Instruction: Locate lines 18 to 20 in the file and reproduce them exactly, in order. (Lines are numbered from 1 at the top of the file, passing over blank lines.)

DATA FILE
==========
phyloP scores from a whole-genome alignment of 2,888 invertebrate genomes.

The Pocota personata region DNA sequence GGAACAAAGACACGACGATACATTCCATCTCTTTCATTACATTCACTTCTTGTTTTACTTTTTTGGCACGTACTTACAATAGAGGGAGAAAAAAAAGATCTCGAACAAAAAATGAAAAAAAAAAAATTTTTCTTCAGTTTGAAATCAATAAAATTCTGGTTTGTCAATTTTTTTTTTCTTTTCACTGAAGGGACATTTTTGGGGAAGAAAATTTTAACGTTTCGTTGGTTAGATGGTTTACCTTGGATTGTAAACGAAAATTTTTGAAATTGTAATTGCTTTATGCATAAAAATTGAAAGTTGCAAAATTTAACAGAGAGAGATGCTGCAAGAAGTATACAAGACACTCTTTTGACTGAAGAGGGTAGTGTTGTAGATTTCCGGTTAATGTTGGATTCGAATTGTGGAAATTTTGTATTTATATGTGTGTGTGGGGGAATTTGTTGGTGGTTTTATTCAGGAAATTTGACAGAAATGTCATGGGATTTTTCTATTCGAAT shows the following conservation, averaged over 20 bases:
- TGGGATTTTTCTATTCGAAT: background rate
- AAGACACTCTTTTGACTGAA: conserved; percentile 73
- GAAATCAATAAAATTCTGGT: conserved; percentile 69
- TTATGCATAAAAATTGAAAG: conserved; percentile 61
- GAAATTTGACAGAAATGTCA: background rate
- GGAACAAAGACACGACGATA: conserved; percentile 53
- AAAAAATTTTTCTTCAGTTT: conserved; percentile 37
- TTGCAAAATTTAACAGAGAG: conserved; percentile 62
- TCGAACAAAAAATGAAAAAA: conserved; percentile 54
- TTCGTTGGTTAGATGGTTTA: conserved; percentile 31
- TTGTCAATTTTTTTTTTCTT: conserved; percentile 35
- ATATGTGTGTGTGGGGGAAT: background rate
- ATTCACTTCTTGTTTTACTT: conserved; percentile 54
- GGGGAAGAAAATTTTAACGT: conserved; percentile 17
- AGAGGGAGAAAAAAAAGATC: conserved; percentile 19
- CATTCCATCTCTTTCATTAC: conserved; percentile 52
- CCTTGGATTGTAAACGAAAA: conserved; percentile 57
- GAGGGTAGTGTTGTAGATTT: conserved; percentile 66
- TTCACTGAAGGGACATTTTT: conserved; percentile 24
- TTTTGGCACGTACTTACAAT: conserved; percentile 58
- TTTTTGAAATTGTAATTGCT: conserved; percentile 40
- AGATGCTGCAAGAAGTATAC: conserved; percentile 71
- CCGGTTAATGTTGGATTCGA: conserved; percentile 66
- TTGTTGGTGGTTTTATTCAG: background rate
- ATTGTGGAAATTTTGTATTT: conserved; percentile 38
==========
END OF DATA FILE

- CATTCCATCTCTTTCATTAC: conserved; percentile 52
- CCTTGGATTGTAAACGAAAA: conserved; percentile 57
- GAGGGTAGTGTTGTAGATTT: conserved; percentile 66